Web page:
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FishRot gang’s attempt to have PG give oral evidence a nightmare

FishRot gang’s attempt to have PG give oral evidence a nightmare

Staff Reporter

AN attempt by the FishRot accused persons and their companies attached to the ongoing FishRot scandal, to have the Prosecutor General brought to court to give oral evidence to their queries, demonstrates little prospects of success, after their second and perhaps last shot hit a solid wall on Thursday morning.

This was after Judge Orben Sibeya of the High Court of Namibia, dismissed their application for leave to appeal a decision of the High court that previously ruled against their request to have the Prosecutor General testify orally before court, as well as the judgement’s order pertaining to cost, handed down earlier this year.

Their initial application to have the PG give oral evidence followed the court’s restraint order that granted the prosecutorial authority permission to take custody of properties owned by the men implicated in Namibia’s biggest fishing scandal, in terms of section 25 of the Prevention of Organized Crime Act 29 of 2004 (POCA).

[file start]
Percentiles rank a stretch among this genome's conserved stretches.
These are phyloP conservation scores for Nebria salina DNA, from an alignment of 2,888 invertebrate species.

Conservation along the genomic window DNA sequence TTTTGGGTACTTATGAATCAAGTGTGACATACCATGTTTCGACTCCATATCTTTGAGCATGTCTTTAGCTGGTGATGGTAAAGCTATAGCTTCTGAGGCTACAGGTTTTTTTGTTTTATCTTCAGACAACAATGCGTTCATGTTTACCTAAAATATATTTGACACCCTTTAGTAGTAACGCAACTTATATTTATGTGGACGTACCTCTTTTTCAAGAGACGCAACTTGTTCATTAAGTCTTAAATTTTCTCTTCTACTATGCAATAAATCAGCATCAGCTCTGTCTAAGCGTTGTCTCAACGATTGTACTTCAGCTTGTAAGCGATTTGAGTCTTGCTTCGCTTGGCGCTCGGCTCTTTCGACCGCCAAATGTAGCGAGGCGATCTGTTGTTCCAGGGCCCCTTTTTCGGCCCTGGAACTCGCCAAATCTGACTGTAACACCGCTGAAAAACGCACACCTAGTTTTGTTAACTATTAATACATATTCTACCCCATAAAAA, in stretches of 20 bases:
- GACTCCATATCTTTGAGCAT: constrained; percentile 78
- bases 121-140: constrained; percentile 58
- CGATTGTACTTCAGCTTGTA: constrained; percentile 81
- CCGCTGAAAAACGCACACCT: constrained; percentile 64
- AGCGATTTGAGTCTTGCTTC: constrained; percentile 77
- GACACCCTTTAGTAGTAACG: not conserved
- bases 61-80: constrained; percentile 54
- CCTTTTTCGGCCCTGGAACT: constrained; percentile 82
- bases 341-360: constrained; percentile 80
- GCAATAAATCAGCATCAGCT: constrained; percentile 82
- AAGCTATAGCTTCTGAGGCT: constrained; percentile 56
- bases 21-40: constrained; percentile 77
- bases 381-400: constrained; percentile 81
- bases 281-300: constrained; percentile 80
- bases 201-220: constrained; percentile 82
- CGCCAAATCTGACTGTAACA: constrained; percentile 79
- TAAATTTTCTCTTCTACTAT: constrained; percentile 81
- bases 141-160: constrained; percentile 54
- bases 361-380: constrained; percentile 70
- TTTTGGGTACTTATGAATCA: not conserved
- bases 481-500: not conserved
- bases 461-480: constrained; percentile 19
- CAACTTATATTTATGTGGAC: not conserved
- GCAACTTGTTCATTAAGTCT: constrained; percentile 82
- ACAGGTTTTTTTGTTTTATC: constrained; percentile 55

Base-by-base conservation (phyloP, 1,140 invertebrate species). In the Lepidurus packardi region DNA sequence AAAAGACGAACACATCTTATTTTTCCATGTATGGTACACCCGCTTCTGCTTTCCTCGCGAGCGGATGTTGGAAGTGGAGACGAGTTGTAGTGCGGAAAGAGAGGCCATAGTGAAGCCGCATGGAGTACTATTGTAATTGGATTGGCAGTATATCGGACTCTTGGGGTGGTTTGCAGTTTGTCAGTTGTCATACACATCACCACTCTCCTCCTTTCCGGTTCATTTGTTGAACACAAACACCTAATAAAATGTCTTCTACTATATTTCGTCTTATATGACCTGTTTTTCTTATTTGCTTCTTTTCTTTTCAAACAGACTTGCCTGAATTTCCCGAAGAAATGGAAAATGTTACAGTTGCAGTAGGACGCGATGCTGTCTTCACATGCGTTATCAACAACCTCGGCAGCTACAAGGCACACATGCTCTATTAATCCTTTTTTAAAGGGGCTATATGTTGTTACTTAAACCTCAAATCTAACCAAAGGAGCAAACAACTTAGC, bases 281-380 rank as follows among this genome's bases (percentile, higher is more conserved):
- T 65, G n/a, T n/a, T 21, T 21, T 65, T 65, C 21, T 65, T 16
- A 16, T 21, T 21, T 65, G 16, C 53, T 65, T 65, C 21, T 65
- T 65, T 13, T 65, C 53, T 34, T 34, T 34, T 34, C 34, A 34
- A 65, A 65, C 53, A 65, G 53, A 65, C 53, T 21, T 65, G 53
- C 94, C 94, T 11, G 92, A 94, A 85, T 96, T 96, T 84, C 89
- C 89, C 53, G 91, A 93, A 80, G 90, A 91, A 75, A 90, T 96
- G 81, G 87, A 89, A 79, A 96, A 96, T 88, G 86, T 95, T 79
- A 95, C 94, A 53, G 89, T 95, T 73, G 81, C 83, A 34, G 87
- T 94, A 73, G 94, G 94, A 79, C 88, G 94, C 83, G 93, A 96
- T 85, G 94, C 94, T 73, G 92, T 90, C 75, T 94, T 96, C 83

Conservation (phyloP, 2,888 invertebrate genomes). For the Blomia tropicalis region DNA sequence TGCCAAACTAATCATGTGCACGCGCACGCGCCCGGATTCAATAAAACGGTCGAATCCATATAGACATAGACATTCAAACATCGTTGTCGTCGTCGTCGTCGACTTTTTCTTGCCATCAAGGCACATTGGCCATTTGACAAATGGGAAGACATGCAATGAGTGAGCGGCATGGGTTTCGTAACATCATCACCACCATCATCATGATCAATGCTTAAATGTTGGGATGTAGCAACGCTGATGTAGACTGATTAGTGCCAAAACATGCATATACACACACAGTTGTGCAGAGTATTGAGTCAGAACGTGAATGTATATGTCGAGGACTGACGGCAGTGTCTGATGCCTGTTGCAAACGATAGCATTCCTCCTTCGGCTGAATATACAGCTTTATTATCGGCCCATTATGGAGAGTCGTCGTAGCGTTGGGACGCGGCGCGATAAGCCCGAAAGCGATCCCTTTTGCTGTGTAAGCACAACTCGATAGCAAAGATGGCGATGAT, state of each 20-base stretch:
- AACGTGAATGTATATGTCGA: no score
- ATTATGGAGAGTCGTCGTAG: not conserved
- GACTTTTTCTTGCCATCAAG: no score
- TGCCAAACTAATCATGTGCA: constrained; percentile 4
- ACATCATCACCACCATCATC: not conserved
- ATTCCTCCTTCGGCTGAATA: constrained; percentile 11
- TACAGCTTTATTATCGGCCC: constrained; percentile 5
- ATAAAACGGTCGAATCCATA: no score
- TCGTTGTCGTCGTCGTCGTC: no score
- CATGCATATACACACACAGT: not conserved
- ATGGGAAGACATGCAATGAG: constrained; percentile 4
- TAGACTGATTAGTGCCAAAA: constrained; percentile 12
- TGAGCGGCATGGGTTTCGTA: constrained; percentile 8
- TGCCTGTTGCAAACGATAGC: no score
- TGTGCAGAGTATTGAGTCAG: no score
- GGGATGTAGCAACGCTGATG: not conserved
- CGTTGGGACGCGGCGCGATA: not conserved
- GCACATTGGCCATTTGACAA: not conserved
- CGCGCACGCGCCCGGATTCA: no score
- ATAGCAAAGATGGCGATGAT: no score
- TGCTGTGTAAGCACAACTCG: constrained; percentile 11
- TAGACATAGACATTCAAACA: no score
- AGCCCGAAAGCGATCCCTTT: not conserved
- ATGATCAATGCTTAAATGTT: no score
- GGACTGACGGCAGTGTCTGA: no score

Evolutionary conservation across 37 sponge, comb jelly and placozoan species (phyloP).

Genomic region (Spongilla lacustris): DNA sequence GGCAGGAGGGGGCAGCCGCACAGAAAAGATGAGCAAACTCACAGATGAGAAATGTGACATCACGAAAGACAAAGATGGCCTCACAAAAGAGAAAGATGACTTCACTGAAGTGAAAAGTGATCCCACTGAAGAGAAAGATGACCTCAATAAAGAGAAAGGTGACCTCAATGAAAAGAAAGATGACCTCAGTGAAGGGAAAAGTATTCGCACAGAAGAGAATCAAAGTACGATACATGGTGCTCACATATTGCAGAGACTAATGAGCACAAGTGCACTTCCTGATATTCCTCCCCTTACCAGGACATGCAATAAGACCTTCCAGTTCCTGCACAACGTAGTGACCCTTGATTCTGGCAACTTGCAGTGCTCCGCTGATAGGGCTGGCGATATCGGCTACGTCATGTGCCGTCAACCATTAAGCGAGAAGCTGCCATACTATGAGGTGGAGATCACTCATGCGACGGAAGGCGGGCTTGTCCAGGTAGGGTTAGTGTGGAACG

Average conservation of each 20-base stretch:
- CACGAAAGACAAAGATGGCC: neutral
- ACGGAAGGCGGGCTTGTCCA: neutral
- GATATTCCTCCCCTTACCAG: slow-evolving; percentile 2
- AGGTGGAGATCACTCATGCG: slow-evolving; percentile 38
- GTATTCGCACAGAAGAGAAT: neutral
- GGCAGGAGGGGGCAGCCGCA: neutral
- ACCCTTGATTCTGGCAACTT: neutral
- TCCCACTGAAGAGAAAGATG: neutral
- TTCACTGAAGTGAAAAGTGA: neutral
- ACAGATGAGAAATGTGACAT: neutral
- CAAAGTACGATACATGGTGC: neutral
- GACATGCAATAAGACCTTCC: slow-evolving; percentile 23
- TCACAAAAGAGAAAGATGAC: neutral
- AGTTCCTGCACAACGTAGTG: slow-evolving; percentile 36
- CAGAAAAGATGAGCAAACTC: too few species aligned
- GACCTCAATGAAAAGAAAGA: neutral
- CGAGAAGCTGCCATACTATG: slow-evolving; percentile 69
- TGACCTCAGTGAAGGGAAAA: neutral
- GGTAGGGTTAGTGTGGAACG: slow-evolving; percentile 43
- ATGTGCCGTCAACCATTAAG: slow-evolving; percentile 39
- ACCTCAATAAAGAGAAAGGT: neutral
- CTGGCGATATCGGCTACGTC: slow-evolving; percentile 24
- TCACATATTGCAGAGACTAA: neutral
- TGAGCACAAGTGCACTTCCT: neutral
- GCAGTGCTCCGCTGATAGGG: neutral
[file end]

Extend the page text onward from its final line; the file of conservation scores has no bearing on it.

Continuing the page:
Photo: File

At the centre of the fight is an application seeking for an order for the release of the retrained assets, to meet their outstanding legal expenses. Some of the restrained assets are placed under the control of the appointed curator bonis, Bruni and Mclaren Liquidators. The proceedings of this application are ongoing and pending the court’s decision.

In their application for leave to appeal, which was today dismissed with cost, the accused men stated that the court failed to exercise discretion as it was obliged to do so in terms of the rules of the court, and that the court’s decision was vitiated by irregularities, adding that the decision erred in law.

The accused persons also indicated that, in terms of rule 67 of the High Court and the provision of the POCA, they wanted to cross-examine Martha Olivia Imalwa in her capacity as the Prosecutor General on several issues pertaining to the matter.

Some of the issue on which clarity is sought from the horse’s mouth is the attachment of some of their companies to the ongoing criminal proceedings, as well as whether or not Johannes Stefansson will be a witness at the criminal trial of the case.

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